By: Rick Huckstepp, Photography by: Rick Huckstepp

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Head out wide and stay dry in a centre-console… imagine that! Rick Huckstepp reports on the Yellowfin 6700CC




When it comes to fishability there's nothing quite like a centre console. There's plenty of room to move around, so you can fight a fish from any part of the gunwale; plus, no superstructure to contend with when using long rods. But with every upside there's usually a downside. Some of the most common complaints with centre consoles are the lack of dry storage space that cabin boats have and the fact that you often get wet going to and from the fishing grounds; especially when the wind quarters across the bow. I've even been in 30ft-centre consoles and it's no different - until recently that is, when I tested the new Yellowfin 6700 Centre Console now produced by Telwater.
However, even though we had good boat-testing water, with only a one-and-a-half metre swell and a chop driven by 15kmh winds, I did cop a small amount of spray. But it was nothing like the drenching you normally get when the seas are up a bit.




The team took the Yellowfin 6700 CC 8nm offshore, ran it in all directions and still it remained dry with a surprisingly gentle ride. This is because the boat's deadrise is quite sharp coming off the keel at the forefoot, before it tapers to 20° at the transom. It's also deep enough to cut the water when running over a sharp chop, not blunt, which would cause it to bang down on top of the water. There are no planing strakes to break up any solid mass of water rising up the hull until it gets to the spray chine on the forequarters, which deflect the water down and away at the last minute. But all of these features, combined with a helm forward of amidships, have resulted in one of the better riding centre consoles that I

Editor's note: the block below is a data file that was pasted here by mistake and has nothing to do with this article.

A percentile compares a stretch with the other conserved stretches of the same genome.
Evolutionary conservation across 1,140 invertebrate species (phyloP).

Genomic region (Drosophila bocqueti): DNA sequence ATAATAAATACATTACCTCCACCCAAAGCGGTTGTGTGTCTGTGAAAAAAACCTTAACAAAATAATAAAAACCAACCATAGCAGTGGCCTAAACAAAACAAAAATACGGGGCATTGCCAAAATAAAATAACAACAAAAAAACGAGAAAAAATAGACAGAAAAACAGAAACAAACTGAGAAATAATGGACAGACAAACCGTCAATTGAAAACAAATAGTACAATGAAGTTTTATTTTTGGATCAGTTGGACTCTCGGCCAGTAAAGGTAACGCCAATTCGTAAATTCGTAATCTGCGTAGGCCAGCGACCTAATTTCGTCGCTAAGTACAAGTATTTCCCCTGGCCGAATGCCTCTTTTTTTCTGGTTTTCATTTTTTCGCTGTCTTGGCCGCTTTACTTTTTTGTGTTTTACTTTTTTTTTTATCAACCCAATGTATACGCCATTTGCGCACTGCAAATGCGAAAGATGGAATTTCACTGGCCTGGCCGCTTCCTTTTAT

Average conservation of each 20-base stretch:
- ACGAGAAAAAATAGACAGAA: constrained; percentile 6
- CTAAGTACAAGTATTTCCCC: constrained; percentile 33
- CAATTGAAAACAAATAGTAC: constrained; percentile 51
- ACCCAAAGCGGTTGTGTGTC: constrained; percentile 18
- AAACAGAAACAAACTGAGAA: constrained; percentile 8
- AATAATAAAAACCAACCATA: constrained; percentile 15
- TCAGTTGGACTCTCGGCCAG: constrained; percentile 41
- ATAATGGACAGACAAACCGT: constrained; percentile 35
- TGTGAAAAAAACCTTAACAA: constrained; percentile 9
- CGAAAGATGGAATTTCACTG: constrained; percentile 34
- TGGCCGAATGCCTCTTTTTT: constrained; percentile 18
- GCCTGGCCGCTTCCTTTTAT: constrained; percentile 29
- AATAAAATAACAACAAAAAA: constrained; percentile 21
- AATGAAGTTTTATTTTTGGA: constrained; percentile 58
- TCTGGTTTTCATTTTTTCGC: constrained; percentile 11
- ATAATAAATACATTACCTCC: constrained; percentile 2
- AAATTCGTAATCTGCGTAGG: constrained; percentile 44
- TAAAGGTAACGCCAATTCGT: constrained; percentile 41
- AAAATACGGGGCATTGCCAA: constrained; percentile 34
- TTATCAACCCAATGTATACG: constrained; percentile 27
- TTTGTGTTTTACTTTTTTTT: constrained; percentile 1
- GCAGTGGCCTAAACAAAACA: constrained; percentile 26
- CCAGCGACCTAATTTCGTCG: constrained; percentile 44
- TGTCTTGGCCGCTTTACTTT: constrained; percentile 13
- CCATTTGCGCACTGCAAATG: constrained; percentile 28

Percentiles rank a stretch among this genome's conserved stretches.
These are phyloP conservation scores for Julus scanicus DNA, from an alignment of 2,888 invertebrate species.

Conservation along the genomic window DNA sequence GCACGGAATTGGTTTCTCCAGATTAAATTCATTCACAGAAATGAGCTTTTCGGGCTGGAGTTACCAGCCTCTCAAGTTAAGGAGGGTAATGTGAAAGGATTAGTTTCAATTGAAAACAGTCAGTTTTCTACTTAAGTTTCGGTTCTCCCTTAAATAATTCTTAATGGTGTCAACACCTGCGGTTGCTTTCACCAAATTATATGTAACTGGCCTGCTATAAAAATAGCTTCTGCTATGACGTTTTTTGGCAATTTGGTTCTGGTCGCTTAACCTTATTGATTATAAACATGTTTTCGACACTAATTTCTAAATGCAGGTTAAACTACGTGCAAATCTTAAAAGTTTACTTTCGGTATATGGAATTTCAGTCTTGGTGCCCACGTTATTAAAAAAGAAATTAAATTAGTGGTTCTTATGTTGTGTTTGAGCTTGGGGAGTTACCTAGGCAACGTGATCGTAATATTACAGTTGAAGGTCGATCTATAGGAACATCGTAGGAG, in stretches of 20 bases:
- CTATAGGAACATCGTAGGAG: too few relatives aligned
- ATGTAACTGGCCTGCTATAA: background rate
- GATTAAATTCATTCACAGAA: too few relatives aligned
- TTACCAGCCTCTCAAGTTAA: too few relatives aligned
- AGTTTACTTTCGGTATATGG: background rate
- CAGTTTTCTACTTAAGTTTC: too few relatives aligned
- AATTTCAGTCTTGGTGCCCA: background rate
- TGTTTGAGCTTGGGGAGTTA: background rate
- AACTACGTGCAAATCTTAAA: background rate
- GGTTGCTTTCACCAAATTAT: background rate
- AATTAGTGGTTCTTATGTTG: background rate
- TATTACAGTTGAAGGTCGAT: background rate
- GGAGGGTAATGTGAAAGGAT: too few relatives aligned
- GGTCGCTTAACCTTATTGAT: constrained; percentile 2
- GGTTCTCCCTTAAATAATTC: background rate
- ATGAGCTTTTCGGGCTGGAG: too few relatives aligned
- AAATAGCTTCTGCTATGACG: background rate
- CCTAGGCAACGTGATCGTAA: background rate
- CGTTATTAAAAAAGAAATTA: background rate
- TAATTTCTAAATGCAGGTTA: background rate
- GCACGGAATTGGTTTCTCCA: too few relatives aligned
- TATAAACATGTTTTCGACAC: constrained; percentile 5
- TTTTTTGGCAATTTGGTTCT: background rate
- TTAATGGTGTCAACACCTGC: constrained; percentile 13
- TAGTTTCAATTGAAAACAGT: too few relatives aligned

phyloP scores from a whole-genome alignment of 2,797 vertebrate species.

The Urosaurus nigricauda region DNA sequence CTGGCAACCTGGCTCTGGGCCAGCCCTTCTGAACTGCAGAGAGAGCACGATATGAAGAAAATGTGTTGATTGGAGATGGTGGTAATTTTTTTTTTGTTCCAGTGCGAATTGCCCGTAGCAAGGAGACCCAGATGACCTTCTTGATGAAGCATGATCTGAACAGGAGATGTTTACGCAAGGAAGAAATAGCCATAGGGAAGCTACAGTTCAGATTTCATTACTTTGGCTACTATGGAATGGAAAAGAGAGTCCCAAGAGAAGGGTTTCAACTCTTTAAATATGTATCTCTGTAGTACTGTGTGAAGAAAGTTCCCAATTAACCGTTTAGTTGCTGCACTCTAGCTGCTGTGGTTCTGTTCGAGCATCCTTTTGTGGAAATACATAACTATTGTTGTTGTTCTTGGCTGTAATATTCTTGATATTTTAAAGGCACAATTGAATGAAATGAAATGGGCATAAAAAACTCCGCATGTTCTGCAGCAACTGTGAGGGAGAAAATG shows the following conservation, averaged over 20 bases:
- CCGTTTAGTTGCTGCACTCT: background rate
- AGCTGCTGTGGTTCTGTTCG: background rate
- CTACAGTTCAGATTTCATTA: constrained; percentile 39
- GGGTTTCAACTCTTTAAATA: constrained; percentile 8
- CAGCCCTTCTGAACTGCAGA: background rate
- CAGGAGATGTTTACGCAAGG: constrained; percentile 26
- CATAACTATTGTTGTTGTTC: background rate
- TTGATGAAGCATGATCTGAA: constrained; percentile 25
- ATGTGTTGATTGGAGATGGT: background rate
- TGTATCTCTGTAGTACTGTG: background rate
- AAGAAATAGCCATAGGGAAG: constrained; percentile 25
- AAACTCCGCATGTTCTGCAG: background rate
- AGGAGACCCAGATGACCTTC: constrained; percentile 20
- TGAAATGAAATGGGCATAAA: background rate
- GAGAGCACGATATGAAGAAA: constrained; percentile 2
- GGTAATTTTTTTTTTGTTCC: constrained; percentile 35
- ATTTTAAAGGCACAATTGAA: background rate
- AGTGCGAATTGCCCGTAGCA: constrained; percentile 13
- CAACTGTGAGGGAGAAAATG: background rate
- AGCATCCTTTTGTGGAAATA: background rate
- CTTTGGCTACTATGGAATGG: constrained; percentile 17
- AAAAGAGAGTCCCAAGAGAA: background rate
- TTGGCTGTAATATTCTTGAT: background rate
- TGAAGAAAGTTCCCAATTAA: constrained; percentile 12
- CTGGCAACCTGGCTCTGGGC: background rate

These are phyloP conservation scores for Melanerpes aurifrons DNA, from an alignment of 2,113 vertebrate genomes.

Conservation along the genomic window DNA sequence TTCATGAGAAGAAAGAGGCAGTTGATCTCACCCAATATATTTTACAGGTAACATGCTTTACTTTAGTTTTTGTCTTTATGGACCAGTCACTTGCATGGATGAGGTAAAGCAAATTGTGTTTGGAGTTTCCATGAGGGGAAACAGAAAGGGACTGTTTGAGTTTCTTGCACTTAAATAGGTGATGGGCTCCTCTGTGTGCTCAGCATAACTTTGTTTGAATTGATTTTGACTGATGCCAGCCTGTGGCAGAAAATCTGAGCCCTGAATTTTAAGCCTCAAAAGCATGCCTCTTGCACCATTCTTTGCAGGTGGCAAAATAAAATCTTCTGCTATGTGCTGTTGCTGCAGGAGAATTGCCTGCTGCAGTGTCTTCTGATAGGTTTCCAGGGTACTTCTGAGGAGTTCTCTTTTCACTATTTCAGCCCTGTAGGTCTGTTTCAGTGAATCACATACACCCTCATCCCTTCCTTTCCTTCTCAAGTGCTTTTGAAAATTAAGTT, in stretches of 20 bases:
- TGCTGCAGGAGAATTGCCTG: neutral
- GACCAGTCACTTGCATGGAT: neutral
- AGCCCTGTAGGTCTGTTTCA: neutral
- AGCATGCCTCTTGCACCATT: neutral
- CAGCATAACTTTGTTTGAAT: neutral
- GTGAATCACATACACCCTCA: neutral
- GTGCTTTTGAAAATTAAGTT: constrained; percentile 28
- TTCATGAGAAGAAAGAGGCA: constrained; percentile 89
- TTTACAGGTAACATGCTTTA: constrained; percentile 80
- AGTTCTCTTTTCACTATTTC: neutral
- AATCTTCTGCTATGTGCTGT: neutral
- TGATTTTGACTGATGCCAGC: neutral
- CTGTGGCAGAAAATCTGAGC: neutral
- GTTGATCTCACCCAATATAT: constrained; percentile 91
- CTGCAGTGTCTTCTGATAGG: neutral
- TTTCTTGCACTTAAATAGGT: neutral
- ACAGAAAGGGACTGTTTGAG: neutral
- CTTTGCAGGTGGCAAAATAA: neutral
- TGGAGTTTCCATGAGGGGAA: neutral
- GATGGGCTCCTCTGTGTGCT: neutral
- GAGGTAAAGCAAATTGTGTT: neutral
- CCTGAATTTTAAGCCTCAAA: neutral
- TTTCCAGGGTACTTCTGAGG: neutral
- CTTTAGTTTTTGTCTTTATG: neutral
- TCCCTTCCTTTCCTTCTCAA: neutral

have tested.
Dead in the water and on the drift, the hull was a very stable fishing platform and remained so even with three large adults moving about the expansive cockpit. When you're 8nm out, it's too deep to anchor and fish the bottom, but the boat held stern-on into the oncoming sea and very little water came over the transom - most of it was stopped by the wide-boarding platform.
Any water that did enter the cockpit was quickly dispersed through the twin scuppers, which are fed by a 75mm gutter running across the cockpit under the transom bulkhead. This gutter is a distinct advantage to fishermen, because any rubbish on the deck eventually finds its way down here and if it's small enough it's jettisoned via the ball-in-tapered-neck style scupper system. This scupper system also proved effective and stopped water coming onto the deck when backing up. However, cleaning under the walkthrough transom sill will be difficult, because the wiring looms between helm and engine run through this area and block easy access.
The rest of the gutter is accessible behind the house battery, which is fixed to the floor and the 65lt livebait tank installed on the portside of the transom. A second battery is stowed high up on a shelf mid-bulkhead. The battery-isolation switch and the engine-oil reservoir for the 200hp Mercury OptiMax are also positioned here.




This boat, along with its sister 6700C cabin version and the smaller 6200 and 5700 series, shares the same-sized beam and transom fixtures that are standard to the Yellowfin range. The transom door is one of them, although it's a little different, because it unclips and folds down to make an extended sill when walking in and out of the boat. Another is the bait-rigging board, which is set at a good height and has a shelf below the cutting board to stow tools, rigging needles and other gear.